In Wisconsin the gun lobby has been unsuccessful in pushing concealed carry legislation for years. This year they finally got what we thought they wanted as concealed carry legislation was passed into law and recently enacted. However that wasn't good enough for the gun lobby because they didn't want any permit process whatsoever in the law. When their own ally, Wisconsin Attorney General J.B. Van Hollen, presented very modest rules for the concealed carry process, they even attacked him. Apparently their constituency can't even handle the idea of having a whole 4 hours of "training" with a deadly weapon. I'm fairly certain that we can look forward to them trying to undermine the handful of weak requirements in Wisconsin's concealed carry law. Perhaps they will try it through additional legislation in Wisconsin's legislature or perhaps they will try to do it through big government legislation that they are trying to work through Congress.
As soon as the ink was dry on the enacted concealed carry legislation, the extremist gun lobby proceeded to the next item on their wish list, the so-called Castle Doctrine. It might be more accurately described as the Shoot First Doctrine. Feeding an apparent Dirty Harry obsession, this legislation would allow people to become judge, jury, and executioner if an intruder enters their home or business. In fact they seem to keep trying to extend where this law would apply (to things like the porch, driveway, and even adjoining sidewalks). It wouldn't matter if the intruder was unarmed and it wouldn't matter if they were not an actual physical threat.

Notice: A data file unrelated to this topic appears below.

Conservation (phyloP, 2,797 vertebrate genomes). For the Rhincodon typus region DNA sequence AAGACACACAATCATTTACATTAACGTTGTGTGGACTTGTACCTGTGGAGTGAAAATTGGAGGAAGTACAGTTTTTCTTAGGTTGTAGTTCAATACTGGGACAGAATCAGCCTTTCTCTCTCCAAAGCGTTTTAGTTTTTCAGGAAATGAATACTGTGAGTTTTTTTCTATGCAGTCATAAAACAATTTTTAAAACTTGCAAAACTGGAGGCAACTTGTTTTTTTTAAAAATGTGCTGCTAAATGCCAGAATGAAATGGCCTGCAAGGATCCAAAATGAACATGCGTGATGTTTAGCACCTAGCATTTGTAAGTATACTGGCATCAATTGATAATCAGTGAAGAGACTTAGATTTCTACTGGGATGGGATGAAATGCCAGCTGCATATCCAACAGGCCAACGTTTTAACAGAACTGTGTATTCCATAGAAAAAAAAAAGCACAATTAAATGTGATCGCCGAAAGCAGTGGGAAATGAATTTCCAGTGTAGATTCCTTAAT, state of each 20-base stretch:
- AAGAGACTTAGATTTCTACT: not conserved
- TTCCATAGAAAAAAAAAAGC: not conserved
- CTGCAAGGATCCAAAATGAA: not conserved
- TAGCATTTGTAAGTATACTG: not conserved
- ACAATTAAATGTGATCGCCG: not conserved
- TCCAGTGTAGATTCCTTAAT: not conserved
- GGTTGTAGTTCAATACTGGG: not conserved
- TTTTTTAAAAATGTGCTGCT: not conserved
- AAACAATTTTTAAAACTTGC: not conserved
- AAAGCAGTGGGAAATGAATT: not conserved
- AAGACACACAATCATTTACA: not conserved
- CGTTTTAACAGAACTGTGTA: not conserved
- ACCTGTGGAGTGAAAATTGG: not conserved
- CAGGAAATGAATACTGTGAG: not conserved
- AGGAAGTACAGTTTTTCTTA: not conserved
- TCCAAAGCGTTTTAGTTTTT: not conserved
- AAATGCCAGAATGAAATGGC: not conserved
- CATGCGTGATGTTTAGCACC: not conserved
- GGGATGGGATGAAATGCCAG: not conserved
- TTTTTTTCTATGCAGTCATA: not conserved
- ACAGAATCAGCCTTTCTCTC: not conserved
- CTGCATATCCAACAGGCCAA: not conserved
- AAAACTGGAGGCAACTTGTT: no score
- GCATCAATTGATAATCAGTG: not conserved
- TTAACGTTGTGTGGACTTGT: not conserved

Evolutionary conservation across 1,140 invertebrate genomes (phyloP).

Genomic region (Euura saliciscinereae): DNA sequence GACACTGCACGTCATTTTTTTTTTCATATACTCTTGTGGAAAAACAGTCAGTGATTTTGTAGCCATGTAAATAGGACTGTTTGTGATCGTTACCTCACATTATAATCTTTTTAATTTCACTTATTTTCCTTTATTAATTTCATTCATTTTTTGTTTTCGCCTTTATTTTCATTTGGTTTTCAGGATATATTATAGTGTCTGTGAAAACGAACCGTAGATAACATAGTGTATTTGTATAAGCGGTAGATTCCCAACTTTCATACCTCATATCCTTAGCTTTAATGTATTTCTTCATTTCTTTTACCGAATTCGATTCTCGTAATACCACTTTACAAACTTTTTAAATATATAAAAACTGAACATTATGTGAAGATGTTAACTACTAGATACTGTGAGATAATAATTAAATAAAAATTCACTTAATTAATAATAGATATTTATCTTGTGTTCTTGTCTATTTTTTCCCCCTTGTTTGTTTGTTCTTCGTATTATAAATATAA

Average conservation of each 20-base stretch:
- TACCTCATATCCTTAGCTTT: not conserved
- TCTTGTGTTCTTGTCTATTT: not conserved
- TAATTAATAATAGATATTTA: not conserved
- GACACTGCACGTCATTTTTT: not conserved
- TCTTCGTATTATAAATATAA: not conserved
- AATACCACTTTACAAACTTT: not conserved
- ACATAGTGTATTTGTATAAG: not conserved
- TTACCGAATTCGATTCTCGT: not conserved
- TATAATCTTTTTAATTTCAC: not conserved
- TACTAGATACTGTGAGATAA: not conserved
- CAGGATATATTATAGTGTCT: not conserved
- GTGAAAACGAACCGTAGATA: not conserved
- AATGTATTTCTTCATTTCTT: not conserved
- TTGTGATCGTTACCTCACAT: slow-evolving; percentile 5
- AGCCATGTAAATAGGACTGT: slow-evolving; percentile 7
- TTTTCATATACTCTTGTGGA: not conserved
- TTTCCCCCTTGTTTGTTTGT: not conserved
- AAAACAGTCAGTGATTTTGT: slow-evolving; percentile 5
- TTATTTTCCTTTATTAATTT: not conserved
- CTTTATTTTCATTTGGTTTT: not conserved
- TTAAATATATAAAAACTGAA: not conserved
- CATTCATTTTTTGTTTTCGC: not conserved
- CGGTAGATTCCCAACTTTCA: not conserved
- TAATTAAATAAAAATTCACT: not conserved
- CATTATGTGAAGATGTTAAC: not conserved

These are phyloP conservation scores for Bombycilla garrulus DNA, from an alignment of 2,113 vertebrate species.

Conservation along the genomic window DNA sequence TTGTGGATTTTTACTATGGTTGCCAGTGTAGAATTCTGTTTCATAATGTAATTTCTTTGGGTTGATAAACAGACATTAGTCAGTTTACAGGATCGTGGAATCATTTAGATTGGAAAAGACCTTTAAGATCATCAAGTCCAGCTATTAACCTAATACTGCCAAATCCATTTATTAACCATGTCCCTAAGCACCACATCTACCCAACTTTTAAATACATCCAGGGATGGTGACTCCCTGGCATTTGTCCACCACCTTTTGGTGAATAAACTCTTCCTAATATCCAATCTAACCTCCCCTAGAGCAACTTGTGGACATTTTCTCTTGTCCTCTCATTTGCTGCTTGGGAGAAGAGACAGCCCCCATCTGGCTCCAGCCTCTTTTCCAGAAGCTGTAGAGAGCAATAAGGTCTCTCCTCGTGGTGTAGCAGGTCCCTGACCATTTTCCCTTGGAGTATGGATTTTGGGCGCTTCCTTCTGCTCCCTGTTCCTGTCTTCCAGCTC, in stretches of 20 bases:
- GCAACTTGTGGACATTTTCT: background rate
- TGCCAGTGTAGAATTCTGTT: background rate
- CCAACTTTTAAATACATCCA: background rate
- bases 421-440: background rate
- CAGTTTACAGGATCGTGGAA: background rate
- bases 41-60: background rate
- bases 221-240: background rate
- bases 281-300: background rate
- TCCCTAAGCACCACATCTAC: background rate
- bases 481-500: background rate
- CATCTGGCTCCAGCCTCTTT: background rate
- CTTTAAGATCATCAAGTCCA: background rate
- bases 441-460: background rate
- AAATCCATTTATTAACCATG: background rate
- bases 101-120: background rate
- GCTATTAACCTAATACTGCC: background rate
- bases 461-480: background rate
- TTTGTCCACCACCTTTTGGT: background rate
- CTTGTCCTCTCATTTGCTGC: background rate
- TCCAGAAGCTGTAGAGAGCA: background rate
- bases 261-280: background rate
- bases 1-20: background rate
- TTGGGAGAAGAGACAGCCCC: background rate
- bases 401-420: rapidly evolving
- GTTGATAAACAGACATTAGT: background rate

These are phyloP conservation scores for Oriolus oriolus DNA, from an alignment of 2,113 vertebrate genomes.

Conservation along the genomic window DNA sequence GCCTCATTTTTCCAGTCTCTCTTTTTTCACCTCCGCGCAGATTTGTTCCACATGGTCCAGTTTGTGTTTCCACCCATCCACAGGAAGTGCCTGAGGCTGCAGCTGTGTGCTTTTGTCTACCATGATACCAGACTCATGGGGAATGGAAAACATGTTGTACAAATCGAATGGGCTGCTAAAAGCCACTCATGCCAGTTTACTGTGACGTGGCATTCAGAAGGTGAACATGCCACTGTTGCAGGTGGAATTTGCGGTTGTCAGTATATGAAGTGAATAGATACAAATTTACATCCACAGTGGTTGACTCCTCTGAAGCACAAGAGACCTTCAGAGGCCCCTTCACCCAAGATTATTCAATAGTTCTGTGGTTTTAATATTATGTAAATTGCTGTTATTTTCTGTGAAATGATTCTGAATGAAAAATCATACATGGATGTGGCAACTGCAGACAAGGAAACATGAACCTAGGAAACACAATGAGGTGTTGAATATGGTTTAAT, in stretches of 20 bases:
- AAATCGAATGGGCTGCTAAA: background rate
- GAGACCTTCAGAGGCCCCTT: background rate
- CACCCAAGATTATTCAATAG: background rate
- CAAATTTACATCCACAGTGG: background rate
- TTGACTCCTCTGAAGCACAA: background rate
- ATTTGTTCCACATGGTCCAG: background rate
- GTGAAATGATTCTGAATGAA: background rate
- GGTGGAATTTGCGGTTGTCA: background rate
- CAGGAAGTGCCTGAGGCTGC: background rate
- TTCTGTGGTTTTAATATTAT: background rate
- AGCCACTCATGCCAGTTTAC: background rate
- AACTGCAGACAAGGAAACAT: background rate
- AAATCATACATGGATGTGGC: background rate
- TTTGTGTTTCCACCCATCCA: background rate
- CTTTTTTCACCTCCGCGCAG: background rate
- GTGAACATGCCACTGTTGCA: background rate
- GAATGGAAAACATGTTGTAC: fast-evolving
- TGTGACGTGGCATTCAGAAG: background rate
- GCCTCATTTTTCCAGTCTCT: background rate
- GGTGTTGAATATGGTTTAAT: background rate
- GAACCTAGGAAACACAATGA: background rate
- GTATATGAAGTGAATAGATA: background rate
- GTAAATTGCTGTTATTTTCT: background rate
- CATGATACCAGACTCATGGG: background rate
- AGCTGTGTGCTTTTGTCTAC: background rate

Milwaukee County District Attorney John Chisholm opposed the legislation saying the following:
Wisconsin, like most states, doesn't need a castle doctrine because current law, refined over the last half century, provides more than adequate protection for anyone legitimately acting in self-defense. "The statute in place right now is actually a very good standard, very workable, functional definition of self-defense," he said. Chisholm called the current bill a solution in search of a problem, one that "seems to introduce ambiguity that will make it difficult for law enforcement to make fine distinctions."
The Criminal Law Section of the Wisconsin State Bar also opposed the Castle Doctrine legislation.
"AB 69 changes Wisconsin law by providing a defense for irrational people armed with deadly force. Under its provisions, malevolent, reckless, or paranoid people who shoot trick-or-treaters or repairmen on their porch will be presumed to be acting in self-defense."Nevertheless the Wisconsin Assembly quickly passed the bill earlier this week. In fact they did it so quickly that they failed to include proper protections for people like police, firefighters and other first responders. So after the legislation passed the state Senate the Assembly had to pass the new version. On Thursday the Castle Doctrine bill passed the legislature and awaits Scott Walker's signature.
"...it provides a solid defense, and a favorable jury instruction, for any man who kills his wife in the family home and lies about it in court."
But once again, passing the so-called Castle Doctrine is still not good enough. Earlier this week, just as the state Assembly took up this flawed legislation, the chairman of Wisconsin Carry Inc. suggested that this was only the beginning. He admitted that the home is the safest place that a person could be (so why the need for the Castle Doctrine then?) and that it is more important to have the "protections" of the Castle Doctrine law outside of the home. He is referring to the next leap to the fringe which is known as "stand your ground" provisions. It looks like vigilantism really is on the agenda.
This brings us back to my initial set of questions: Exactly how far do they want to go with fully arming our entire society? Are there any limits at all and are the rest of us really willing to let them drag us to such a dangerous place?